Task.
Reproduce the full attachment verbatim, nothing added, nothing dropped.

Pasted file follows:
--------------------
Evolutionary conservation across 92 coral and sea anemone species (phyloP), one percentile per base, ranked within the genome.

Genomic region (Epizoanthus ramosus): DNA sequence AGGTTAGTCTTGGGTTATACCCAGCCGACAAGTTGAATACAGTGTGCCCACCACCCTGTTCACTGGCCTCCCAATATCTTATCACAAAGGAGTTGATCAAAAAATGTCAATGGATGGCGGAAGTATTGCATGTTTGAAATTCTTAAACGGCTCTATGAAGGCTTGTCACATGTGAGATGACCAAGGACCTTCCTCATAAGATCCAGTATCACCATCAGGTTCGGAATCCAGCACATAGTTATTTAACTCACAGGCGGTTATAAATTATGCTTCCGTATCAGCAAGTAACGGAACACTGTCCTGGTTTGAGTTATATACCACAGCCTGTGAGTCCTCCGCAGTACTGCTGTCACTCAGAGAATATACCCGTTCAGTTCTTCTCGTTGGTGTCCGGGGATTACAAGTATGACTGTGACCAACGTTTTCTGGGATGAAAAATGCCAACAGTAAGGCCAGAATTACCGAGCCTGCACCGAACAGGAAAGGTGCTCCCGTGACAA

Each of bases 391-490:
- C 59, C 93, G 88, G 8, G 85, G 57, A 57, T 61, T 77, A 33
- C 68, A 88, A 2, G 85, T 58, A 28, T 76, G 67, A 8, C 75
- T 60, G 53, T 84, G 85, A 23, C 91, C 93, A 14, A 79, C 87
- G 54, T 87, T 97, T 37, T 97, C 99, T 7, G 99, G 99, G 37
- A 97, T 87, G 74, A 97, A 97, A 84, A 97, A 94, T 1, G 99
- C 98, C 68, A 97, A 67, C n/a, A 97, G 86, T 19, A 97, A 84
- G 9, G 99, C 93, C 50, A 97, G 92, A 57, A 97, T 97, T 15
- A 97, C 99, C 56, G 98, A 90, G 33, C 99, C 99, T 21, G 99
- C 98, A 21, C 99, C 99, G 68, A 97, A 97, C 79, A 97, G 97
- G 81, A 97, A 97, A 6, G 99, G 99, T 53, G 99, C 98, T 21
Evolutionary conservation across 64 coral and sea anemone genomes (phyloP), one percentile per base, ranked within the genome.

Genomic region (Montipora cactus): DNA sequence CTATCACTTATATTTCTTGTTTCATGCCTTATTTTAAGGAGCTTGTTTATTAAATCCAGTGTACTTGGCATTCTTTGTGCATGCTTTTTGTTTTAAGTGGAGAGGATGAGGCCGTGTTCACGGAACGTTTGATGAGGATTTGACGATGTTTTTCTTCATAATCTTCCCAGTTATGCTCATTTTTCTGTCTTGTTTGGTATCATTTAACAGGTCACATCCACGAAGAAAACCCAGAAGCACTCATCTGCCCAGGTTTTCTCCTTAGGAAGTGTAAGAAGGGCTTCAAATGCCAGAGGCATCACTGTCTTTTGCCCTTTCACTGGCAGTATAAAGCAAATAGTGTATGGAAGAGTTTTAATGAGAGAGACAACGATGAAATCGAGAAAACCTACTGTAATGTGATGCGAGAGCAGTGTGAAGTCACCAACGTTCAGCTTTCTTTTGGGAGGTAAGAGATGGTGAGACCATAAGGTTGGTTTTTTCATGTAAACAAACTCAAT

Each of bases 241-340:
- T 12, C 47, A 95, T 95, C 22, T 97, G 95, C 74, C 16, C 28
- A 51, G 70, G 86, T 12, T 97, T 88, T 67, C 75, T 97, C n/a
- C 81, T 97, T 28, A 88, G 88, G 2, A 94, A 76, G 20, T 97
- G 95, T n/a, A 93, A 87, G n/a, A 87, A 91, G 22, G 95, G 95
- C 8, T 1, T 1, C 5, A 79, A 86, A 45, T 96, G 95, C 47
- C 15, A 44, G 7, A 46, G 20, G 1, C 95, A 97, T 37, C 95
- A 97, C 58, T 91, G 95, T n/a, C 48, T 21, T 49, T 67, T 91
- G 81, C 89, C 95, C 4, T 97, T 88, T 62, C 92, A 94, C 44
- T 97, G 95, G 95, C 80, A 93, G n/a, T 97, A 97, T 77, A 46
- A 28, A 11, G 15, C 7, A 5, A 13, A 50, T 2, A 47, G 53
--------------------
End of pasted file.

Evolutionary conservation across 92 coral and sea anemone species (phyloP), one percentile per base, ranked within the genome.

Genomic region (Epizoanthus ramosus): DNA sequence AGGTTAGTCTTGGGTTATACCCAGCCGACAAGTTGAATACAGTGTGCCCACCACCCTGTTCACTGGCCTCCCAATATCTTATCACAAAGGAGTTGATCAAAAAATGTCAATGGATGGCGGAAGTATTGCATGTTTGAAATTCTTAAACGGCTCTATGAAGGCTTGTCACATGTGAGATGACCAAGGACCTTCCTCATAAGATCCAGTATCACCATCAGGTTCGGAATCCAGCACATAGTTATTTAACTCACAGGCGGTTATAAATTATGCTTCCGTATCAGCAAGTAACGGAACACTGTCCTGGTTTGAGTTATATACCACAGCCTGTGAGTCCTCCGCAGTACTGCTGTCACTCAGAGAATATACCCGTTCAGTTCTTCTCGTTGGTGTCCGGGGATTACAAGTATGACTGTGACCAACGTTTTCTGGGATGAAAAATGCCAACAGTAAGGCCAGAATTACCGAGCCTGCACCGAACAGGAAAGGTGCTCCCGTGACAA

Each of bases 391-490:
- C 59, C 93, G 88, G 8, G 85, G 57, A 57, T 61, T 77, A 33
- C 68, A 88, A 2, G 85, T 58, A 28, T 76, G 67, A 8, C 75
- T 60, G 53, T 84, G 85, A 23, C 91, C 93, A 14, A 79, C 87
- G 54, T 87, T 97, T 37, T 97, C 99, T 7, G 99, G 99, G 37
- A 97, T 87, G 74, A 97, A 97, A 84, A 97, A 94, T 1, G 99
- C 98, C 68, A 97, A 67, C n/a, A 97, G 86, T 19, A 97, A 84
- G 9, G 99, C 93, C 50, A 97, G 92, A 57, A 97, T 97, T 15
- A 97, C 99, C 56, G 98, A 90, G 33, C 99, C 99, T 21, G 99
- C 98, A 21, C 99, C 99, G 68, A 97, A 97, C 79, A 97, G 97
- G 81, A 97, A 97, A 6, G 99, G 99, T 53, G 99, C 98, T 21
Evolutionary conservation across 64 coral and sea anemone genomes (phyloP), one percentile per base, ranked within the genome.

Genomic region (Montipora cactus): DNA sequence CTATCACTTATATTTCTTGTTTCATGCCTTATTTTAAGGAGCTTGTTTATTAAATCCAGTGTACTTGGCATTCTTTGTGCATGCTTTTTGTTTTAAGTGGAGAGGATGAGGCCGTGTTCACGGAACGTTTGATGAGGATTTGACGATGTTTTTCTTCATAATCTTCCCAGTTATGCTCATTTTTCTGTCTTGTTTGGTATCATTTAACAGGTCACATCCACGAAGAAAACCCAGAAGCACTCATCTGCCCAGGTTTTCTCCTTAGGAAGTGTAAGAAGGGCTTCAAATGCCAGAGGCATCACTGTCTTTTGCCCTTTCACTGGCAGTATAAAGCAAATAGTGTATGGAAGAGTTTTAATGAGAGAGACAACGATGAAATCGAGAAAACCTACTGTAATGTGATGCGAGAGCAGTGTGAAGTCACCAACGTTCAGCTTTCTTTTGGGAGGTAAGAGATGGTGAGACCATAAGGTTGGTTTTTTCATGTAAACAAACTCAAT

Each of bases 241-340:
- T 12, C 47, A 95, T 95, C 22, T 97, G 95, C 74, C 16, C 28
- A 51, G 70, G 86, T 12, T 97, T 88, T 67, C 75, T 97, C n/a
- C 81, T 97, T 28, A 88, G 88, G 2, A 94, A 76, G 20, T 97
- G 95, T n/a, A 93, A 87, G n/a, A 87, A 91, G 22, G 95, G 95
- C 8, T 1, T 1, C 5, A 79, A 86, A 45, T 96, G 95, C 47
- C 15, A 44, G 7, A 46, G 20, G 1, C 95, A 97, T 37, C 95
- A 97, C 58, T 91, G 95, T n/a, C 48, T 21, T 49, T 67, T 91
- G 81, C 89, C 95, C 4, T 97, T 88, T 62, C 92, A 94, C 44
- T 97, G 95, G 95, C 80, A 93, G n/a, T 97, A 97, T 77, A 46
- A 28, A 11, G 15, C 7, A 5, A 13, A 50, T 2, A 47, G 53